Tuesday, June 07, 2005

"There's definitely a baby."

went to see the doctor this morning. A came with me. we were running late, and so before getting to the doctor's clinic, i told A we will be 6th on the wait list. we got there at 9:15 and we were 7th on the wait list. and again, it took forever. so we stepped out and had breakfast at rufo's. A had the famous rufo's tapa, and i had a very delicious, juicy, fragrantly garlicky and vinegary daing na bangus. A was disappointed with the tapa, while I savored every morsel of my daing and cleaned it out save for the skin, head and the tail. A looked longingly at the poster of the scrumptious-looking liempo on the wall and wished he had that instead. i cheered him up and said we will have our lunch there later.


"you have a myoma," dr. alfiler said, "but definitely, there is a baby."

surprisingly, i wasn't so shocked. almost everyone i know, anyway, had a myoma. was more concerned if it posed a danger to the baby.

"it's here," dr. alfiler said, pointing to the computer monitor. " so you see there's enough space for the baby to grow, even if it increases in size. it's 3.1 cm. right now. but it's not in the way so you can still have a normal delivery."

" can you tell how old the baby is?"

" since we still cannot detect the fetal heart rate--the baby's too tiny, just 3 millimeters, we can only compute using the day of your last menstruation, and based on that, it's roughly 5 weeks and 6 days old. there, can you see it?--it's like a wing and a ball. here is the yolk sac," and she pushed some keys to mark the targets with x's. she was smiling, looking still excited about yet another baby, even after all the babies she's delivered. it was very reassuring.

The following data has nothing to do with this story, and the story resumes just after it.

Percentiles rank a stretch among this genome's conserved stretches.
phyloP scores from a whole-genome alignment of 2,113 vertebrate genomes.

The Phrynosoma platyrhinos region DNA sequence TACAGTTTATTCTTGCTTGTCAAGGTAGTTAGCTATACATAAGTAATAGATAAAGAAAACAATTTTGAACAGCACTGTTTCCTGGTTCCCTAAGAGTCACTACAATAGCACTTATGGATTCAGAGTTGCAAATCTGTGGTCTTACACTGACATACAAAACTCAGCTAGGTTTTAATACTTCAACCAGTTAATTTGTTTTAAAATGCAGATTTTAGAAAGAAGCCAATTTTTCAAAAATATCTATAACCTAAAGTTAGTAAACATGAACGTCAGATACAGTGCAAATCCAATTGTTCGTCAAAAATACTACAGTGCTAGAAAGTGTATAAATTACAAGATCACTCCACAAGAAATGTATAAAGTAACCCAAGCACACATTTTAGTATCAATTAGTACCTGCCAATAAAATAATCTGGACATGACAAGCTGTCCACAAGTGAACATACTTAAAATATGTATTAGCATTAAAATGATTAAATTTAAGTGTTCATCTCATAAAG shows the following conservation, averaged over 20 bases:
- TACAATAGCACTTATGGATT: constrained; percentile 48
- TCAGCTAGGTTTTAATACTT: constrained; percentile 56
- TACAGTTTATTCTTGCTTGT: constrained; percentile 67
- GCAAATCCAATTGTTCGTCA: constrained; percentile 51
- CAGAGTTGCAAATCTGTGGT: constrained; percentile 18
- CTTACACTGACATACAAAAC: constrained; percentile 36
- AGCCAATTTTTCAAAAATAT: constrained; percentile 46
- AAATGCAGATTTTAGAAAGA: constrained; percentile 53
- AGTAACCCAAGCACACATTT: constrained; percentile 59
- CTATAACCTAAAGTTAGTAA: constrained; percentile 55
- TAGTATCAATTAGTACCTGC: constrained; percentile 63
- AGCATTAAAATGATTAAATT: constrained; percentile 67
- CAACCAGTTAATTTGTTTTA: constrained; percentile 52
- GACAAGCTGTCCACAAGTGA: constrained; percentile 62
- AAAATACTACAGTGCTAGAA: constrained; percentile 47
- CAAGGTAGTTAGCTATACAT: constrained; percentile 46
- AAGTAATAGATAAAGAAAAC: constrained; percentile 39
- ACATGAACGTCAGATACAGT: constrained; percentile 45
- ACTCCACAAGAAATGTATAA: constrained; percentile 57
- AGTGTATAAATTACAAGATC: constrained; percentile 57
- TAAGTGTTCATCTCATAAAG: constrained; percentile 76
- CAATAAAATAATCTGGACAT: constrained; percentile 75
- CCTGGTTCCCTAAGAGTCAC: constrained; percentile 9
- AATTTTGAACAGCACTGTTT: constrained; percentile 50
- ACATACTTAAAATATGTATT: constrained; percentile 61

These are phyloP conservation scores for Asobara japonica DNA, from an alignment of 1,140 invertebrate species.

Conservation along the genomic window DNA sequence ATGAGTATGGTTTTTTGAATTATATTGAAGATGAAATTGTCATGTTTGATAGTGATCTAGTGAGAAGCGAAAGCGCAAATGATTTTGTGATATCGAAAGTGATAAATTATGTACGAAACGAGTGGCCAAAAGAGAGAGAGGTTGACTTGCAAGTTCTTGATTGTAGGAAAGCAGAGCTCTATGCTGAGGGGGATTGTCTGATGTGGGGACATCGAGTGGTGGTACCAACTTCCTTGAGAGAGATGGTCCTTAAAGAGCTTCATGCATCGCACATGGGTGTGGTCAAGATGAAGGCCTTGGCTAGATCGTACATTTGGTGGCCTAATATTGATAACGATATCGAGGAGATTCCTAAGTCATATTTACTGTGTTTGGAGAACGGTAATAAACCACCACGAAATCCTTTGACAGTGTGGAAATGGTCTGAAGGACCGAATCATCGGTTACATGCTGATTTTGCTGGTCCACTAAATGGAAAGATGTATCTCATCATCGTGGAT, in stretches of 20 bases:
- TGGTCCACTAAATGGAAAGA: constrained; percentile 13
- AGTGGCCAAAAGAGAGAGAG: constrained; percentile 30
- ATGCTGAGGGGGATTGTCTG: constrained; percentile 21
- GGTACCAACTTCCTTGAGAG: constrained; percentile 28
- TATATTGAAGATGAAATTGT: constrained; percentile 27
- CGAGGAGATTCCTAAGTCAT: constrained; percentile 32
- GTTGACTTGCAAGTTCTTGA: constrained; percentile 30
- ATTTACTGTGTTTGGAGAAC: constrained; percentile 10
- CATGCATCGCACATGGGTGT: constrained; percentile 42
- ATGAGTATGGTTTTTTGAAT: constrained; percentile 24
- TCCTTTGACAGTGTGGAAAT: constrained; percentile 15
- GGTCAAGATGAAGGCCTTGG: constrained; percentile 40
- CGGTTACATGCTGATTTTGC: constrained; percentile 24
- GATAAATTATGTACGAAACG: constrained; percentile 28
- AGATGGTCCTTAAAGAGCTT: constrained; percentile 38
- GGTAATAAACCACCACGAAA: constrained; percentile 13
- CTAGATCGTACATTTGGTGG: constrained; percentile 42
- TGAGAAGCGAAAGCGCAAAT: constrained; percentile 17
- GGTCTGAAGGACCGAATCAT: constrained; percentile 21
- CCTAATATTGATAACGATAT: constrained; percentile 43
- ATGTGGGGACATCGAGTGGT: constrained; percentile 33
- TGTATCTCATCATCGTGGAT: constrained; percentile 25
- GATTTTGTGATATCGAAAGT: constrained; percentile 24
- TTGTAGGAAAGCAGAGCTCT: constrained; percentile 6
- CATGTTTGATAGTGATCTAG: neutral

i strained my neck to look at the screen. although she'd blown up the frozen images (which, by the way, required the transvaginal ultrasound device to be inside me the whole time) it was very difficult to see because it was so tiny. but i did see it, and i suppose i smiled.

" shall i call in your husband now?"

"yes, please." there is definitely a baby. focus on that, i told myself. i felt thrilled.

"what's his name?"

"al," i said, although A never wants to be called that, except when people cannot get his rather unusual name.


A came in--this tall man who made the ultrasound booth seem even more cramped than it actually was. he looked funny because he was carrying my white bag awkwardly in his arms, along with a rolled-up newspaper, and a couple of brown envelopes containing my medical stuff.

dr. alfiler showed him the images on the screen--pointing out the baby, the yolk sac and the myoma.

just as i thought, he was worried. but the doctor quickly reassured him by saying she's seen myoma in many of her patients, and most of these were benign.

"the baby looks just like you," i teased.


Post a Comment

<< Home